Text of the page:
AbstractsBiology & Animal Science

The soil of abandoned farmland, Cumberland Plain Woodland and restored vegetation : implications for the restoration of an endangered ecological community

by Jennifer K. Fitzgerald

Institution: University of Western Sydney
Department: School of Natural Sciences
Degree: PhD
Year: 2009
Keywords: Cumberland Plain (N.S.W.); farmlands; soils; soil ecology; plant-soil relationships; forest regeneration; revegetation; New South Wales
Record ID: 1069597
Full text PDF: http://handle.uws.edu.au:8081/1959.7/489752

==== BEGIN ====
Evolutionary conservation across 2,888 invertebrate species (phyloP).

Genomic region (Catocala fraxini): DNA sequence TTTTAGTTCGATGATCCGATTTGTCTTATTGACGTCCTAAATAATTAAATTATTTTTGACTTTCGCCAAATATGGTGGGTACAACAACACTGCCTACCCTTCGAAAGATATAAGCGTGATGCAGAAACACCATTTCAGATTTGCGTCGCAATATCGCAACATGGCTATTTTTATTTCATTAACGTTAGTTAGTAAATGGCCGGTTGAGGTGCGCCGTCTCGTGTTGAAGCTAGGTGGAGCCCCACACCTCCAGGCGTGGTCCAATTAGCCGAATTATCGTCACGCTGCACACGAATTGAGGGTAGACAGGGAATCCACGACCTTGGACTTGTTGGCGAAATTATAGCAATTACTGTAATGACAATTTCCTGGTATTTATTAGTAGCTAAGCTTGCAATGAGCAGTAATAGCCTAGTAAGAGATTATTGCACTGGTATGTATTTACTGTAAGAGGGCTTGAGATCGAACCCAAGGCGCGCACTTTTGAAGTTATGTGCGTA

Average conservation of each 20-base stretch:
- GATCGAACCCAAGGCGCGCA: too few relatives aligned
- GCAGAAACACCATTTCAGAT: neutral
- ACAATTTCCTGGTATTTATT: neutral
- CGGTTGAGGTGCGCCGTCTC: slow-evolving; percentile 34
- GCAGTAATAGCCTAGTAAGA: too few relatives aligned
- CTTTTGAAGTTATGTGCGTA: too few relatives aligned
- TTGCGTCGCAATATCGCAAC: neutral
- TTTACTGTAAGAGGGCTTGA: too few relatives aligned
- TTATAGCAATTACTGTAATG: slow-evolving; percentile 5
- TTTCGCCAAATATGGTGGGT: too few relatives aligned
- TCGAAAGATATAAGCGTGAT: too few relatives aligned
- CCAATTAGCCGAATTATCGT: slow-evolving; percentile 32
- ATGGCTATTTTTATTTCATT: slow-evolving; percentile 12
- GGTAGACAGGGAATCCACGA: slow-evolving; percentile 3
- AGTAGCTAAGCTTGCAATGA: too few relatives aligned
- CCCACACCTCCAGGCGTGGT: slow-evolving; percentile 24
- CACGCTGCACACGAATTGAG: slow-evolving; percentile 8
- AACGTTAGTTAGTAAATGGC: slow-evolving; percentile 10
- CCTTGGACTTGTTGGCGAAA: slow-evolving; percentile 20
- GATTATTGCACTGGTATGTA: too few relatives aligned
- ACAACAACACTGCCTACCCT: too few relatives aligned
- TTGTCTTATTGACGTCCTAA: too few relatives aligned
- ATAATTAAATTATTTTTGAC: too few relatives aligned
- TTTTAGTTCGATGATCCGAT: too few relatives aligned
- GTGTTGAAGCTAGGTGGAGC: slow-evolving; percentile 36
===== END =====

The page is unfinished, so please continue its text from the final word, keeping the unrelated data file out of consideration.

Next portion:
The restoration and management of Cumberland Plain Woodland, an ’Endangered Ecological Community’ found only in western Sydney, has occurred without a sound understanding of soil-vegetation relationships within this community. Since 1992, large tracts of abandoned farmland, which were originally covered with Cumberland Plain Woodland, have been planted with native trees and shrubs to facilitate woodland development. This approach was based on the theory of (small-scale) patch dynamics since it was envisaged that the developing overstorey would facilitate changes to the soil environment, which would advantage native woodland species and disadvantage exotic pasture species. To date, this approach has had limited success and importantly, the restoration of Cumberland Plain Woodland has ignored: (a) characterisation of the soil environment; (b) how different patch types (e.g. tree and shrub) influence the soil; (c) how past land use has affected the soil; and (d) the effects of revegetation on soil properties and processes. These issues are of the utmost importance since soil-related barriers to natural regeneration and restoration may exist as a result of a very long history of agriculture. This thesis addressed these issues by investigating the soils of abandoned farmland, Cumberland Plain Woodland and restored areas of various ages. In addition to this, the impacts of various patch types (woodland tree, shrub and open, as well as improved perennial pasture) on soil properties and processes, as well as the ground flora were examined. Several soil chemical properties and ecological processes were identified as being of particular importance for the ecology of Cumberland Plain Woodland and its restoration on abandoned farmland. The greatest impact on the soil from past agricultural land use was an increase in the concentration of nitrate, ammonium and total nitrogen within the pasture compared to the woodland patch types, although there was an appreciable amount of site-to-site variability. Despite this, data from two different studies, which were carried out over different spatio-temporal scales, suggest that the abandoned pasture and Cumberland Plain Woodland function differently with respect to the cycling of nitrogen and this may hinder restoration efforts. Doctor of Philosophy (PhD)